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Best & Worst Corporate Cash Managers: Tax Gripe Short-Sighted

Why avoiding a repatriation tax makes no sense in the long run.

The case for holding cash overseas in lieu of surrendering the repatriation tax loses force as time horizons extend. Companies cannot cite easily the ill consequences of paying a tax and also the virtues of a long-term investment outlook for institutional investors. Contradictions arise if customary assumptions are valid and shareholders lose big time.

Say that two thirds of the idle cash in corporate coffers is held abroad, or $867 billion. Bear in mind that at Microsoft $52 billion overseas at the end of 2011 represents 89 percent of its cash. Moreover, as cash overseas start slipping below two thirds of all the cash on hand, the argument for keeping it weakens.

Subject untaxed foreign earnings to a net 33 percent — Microsoft’s calculation in its 2010 10K. That leaves $581 billion in after-tax proceeds. Using historical performance, compare long-term results of allowing assets to remain in cash versus investment in productive assets. The median Treasury bill rates from 1991 through 2010 were 3.83 percent; the CAGR for the S&P 500 — a proxy for productive assets — in the same span was 11.04 percent.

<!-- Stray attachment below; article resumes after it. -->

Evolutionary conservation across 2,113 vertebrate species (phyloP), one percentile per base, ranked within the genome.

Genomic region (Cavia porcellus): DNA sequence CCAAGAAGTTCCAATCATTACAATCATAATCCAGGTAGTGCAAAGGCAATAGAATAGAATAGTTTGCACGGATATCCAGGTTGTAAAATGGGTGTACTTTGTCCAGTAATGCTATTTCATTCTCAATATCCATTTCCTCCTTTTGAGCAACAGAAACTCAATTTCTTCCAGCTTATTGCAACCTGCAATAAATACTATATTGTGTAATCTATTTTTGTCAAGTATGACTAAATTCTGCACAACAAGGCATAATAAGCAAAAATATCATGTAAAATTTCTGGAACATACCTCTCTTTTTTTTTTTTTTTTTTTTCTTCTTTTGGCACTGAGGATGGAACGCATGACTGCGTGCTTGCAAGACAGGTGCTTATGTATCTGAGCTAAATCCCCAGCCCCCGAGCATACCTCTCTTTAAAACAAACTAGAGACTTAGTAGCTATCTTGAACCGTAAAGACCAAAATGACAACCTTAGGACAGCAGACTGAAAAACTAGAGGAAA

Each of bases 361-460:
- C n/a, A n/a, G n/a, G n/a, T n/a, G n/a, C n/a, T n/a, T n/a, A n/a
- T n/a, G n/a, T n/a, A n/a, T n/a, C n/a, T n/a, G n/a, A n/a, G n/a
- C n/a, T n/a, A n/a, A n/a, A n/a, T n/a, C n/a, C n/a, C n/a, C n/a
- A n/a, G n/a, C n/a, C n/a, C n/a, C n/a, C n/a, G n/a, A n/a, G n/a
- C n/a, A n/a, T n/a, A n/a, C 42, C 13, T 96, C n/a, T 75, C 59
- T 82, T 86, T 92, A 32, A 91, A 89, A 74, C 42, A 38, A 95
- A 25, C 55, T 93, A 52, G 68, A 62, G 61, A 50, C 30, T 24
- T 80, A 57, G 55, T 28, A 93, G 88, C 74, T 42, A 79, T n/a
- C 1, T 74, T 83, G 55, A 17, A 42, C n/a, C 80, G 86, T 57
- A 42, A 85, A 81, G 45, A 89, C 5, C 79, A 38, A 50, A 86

Even after the 35 percent bite, proceeds reinvested in productive assets catch up with cash in year eight. In year 20, shareholders would be better off by nearly $2 trillion, the excess in the value of productive assets over the value of assets left in cash for all the reasons that justify giant cash balances. Bringing it home also features the multiplier effect: put the cash to work in the U.S. and it will find its way to money managers and investors who will earn money and spend it.

To be sure, lots can happen over 20 years. Such assumptions are risky. But retirees who will want an extra $2 trillion in 2031 celebrate their 45th birthdays in 2011. What’s more, interest rates today lag far behind the median. To catch up with historical returns, rates would need to surge in later years. Meantime stalled growth in the U.S. and Europe currently dampens the value of productive assets. Waiting to see what tax reforms Congress might or might not bestow sounds prudent, but if investors lack cash to invest before a market rebound, maybe not so wise.

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